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Nanodiamonds allow quantum control and measurement inside a living cell

(Nanowerk Spotlight) Fluorescent nanoparticles have many potential applications in areas ranging from medicine and biology to material science and even environmental protection. Organic dyes and fluorescent proteins are two types of molecules often used as fluorescent probes; however, the detrimental photophysical properties of these molecules, such as photobleaching and blinking, inevitably restrict their applications for long-term in vitro or in vivo observations. Fluorescent semiconductor nanocrystals (or quantum dots), on the other hand, hold a number of advantageous features including high photobleaching thresholds and broad excitation but narrow emission spectra well suited for multicolor labeling and detection. Unfortunately, most quantum dots are toxic, and hence reduction of cytotoxicity and human toxicity through surface modification plays a pivotal role in their successful application to in vivo labeling, imaging, and diagnosis.
Several years ago, we reported on research that showed that nanodiamond particles possess several unique features, including facile surface modification, long-term photostability, and no fluorescence blinking, that makes their detection and long-term tracking in living cells not only possible but practical ("Single fluorescent nanodiamonds as cellular biomarkers "). However, in this and similar work, the in situ monitoring of the nanodiamonds' quantum properties have not been demonstrated.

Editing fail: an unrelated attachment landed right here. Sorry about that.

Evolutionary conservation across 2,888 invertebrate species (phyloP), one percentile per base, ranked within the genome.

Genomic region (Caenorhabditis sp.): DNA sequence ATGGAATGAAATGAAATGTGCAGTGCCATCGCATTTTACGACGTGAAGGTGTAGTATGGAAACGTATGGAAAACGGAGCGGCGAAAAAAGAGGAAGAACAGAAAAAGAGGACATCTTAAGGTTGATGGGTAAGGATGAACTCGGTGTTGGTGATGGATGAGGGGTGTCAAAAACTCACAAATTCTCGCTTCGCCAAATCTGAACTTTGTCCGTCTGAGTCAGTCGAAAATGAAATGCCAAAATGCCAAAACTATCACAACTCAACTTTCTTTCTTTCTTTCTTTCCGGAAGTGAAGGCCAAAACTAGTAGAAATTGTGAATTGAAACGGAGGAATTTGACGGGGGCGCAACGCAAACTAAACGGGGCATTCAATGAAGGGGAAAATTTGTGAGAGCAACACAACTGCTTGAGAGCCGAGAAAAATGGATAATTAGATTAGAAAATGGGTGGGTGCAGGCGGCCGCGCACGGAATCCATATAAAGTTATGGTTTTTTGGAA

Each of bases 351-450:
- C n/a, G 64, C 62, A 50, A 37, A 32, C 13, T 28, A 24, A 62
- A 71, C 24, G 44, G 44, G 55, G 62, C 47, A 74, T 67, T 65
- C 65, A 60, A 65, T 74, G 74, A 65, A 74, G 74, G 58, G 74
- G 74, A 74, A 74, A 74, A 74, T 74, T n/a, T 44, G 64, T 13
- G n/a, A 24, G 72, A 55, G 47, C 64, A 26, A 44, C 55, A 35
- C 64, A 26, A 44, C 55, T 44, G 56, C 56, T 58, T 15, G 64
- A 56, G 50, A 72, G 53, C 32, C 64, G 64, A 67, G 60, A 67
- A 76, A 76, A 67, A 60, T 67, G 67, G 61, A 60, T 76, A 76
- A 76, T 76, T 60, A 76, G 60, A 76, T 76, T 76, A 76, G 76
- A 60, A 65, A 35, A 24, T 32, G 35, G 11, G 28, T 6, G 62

"At the confluence of quantum metrology and biology, the nitrogen-vacancy (NV) centre in diamond has emerged as a leading contender for quantum sensing applications" Lloyd Hollenberg, professor of physics at the University of Melbourne, explains to Nanowerk. "These atomic centers display a remarkable range of properties, including sustained fluorescence, allowing detection at the single molecule level, and long quantum coherence times under ambient conditions. Furthermore, diamond nanocrystals have proven biocompatibility."
According to Hollenberg, this challenge raises several questions: Is it possible to perform a quantum measurement on nanodiamonds in living cells, requiring non-invasive measurement and control of the probe's quantum state? Is it possible to measure an effect of the intracellular medium on the nitrogen-vacancy system? Is quantum measurement sensitive to the motion of the probe in the cell?
Working with collaborators from various groups at the University of Melbourne, Hollenberg and his team conducted studies that confirm that non-invasive quantum measurement is possible on nanodiamonds containing a single NV spin moving within living cells.
Studying the quantum properties of a single NV defect within a diamond nanocrystal, the researchers demonstrate a new technique which enables the orientation of a nanoparticle to be determined to an accuracy of less than one degree in an acquisition time of 89 milliseconds.